Cleveland Allows Transgender Employees to Use Restroom Based on Gender Identity

By Michelle E. Phillips and Stephen R. Beiting © Jackson Lewis Aug 2, 2016

Companies in Cleveland now must permit transgender employees and patrons to use the bathrooms, showers, locker rooms, and dressing facilities associated with the individual's gender identity or expression.

Cleveland Mayor Frank Jackson has signed legislation making it an unlawful discriminatory practice for places of public accommodation in the city to refuse, deny, segregate, discriminate, or make a distinction in offering goods, services, facilities, or accommodations to any person based on the person's gender identity or gender expression. (See Codified Ordinances of Cleveland Section 667.01). Religious or denominational groups are exempt from the ordinance.

Cleveland's ordinance was initially proposed in 2013, but was not voted into law until July 13. Cincinnati, Ohio, also has passed laws protecting the rights of transgender individuals.

The term "gender identity" as used in the Cleveland ordinance is defined as "the gender-related identity, external presentation of gender identity through appearance, or mannerism or other gender-related characteristics of an individual, regardless of the individual's designated sex at birth."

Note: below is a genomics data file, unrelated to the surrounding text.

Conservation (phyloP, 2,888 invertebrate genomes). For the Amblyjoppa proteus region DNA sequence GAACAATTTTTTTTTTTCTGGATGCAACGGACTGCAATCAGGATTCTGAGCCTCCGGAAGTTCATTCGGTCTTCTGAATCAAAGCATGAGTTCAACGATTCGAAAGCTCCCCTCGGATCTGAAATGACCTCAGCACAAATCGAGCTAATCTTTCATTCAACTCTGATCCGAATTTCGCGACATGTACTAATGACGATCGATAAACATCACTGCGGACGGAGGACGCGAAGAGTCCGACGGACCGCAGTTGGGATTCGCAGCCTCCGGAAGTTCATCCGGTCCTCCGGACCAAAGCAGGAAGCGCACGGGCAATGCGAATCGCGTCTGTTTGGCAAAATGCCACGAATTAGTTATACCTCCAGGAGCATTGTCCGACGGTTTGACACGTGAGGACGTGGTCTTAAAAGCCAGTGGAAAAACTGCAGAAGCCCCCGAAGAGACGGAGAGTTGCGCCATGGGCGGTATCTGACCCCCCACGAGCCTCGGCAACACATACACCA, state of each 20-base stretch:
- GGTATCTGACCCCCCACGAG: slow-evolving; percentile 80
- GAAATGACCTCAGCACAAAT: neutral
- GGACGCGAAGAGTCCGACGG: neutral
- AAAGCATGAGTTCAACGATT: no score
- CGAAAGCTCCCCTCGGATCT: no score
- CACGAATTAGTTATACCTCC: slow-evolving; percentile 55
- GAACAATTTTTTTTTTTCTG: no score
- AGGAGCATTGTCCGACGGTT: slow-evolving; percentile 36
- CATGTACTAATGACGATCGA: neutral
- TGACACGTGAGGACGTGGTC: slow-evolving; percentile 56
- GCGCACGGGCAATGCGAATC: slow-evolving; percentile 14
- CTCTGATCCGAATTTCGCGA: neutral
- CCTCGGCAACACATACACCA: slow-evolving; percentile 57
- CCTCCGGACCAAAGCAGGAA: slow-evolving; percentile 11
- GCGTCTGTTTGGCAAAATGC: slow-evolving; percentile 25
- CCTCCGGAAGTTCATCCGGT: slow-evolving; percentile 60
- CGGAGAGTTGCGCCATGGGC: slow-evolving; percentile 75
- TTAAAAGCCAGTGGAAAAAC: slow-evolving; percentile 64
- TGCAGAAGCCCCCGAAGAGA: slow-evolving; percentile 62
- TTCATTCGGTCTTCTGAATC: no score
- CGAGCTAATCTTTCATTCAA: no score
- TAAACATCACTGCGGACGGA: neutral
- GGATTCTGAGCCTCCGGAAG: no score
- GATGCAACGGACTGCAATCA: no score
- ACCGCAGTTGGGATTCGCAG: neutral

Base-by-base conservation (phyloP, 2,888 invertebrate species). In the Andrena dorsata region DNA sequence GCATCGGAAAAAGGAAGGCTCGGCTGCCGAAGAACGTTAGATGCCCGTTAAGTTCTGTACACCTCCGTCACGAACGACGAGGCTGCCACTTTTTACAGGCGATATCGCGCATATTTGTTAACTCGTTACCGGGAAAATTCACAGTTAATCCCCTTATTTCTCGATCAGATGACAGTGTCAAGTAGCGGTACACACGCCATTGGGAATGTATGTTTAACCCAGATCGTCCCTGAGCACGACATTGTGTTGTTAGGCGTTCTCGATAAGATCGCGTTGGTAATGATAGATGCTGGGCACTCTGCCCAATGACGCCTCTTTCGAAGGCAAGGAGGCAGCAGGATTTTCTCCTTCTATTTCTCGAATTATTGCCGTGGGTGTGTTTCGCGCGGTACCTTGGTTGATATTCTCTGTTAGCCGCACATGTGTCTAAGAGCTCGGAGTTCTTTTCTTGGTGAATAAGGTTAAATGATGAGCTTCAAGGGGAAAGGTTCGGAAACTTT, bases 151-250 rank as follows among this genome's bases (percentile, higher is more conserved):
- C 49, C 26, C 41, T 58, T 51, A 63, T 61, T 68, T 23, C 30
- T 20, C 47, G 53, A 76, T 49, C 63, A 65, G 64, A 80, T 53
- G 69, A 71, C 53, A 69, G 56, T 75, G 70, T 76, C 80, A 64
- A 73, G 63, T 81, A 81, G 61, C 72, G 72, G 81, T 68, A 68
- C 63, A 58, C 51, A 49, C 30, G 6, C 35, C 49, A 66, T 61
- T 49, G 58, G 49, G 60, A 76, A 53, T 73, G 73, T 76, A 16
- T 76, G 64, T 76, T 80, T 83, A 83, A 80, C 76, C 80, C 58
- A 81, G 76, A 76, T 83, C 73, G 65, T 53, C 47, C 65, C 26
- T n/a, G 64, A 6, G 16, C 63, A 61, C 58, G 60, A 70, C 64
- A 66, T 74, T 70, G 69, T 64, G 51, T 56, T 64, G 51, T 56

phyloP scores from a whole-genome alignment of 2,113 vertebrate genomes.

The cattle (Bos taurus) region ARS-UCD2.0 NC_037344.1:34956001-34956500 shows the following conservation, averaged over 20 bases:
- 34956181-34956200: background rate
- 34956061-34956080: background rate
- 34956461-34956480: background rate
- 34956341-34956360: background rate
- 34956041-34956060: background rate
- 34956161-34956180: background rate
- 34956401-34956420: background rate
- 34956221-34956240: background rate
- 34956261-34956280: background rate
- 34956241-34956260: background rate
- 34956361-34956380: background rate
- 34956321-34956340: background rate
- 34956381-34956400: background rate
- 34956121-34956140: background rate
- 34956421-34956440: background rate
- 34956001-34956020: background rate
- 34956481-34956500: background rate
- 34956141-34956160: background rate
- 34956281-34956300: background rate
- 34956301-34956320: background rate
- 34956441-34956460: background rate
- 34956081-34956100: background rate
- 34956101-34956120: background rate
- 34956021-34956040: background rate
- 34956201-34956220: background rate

Violation of Cleveland's ordinance potentially subjects businesses to both civil and criminal penalties. Individuals who believe this law has been violated may file a complaint with Cleveland's Fair Housing Board.

While the state of Ohio has not yet passed legislation prohibiting discrimination against transgender employees, some federal government agencies have issued guidance requiring that companies allow workers to use the facilities that correspond with their gender identity. The Occupational Safety and Health Administration (OSHA) issued "A Guide to Restroom Access for Transgender Workers," and the U.S. Office of Personnel Management issued "Guidance Regarding the Employment of Transgender Individuals in the Federal Workplace." The Equal Employment Opportunity Commission (EEOC) and the Departments of Labor, Justice, and Education also have issued guidance on the subject.

Michelle E. Phillips is an attorney with Jackson Lewis in White Plains, N.Y. Stephen R. Beiting is an attorney with Jackson Lewis in Cleveland. © Jackson Lewis. All rights reserved. Reposted with permission.

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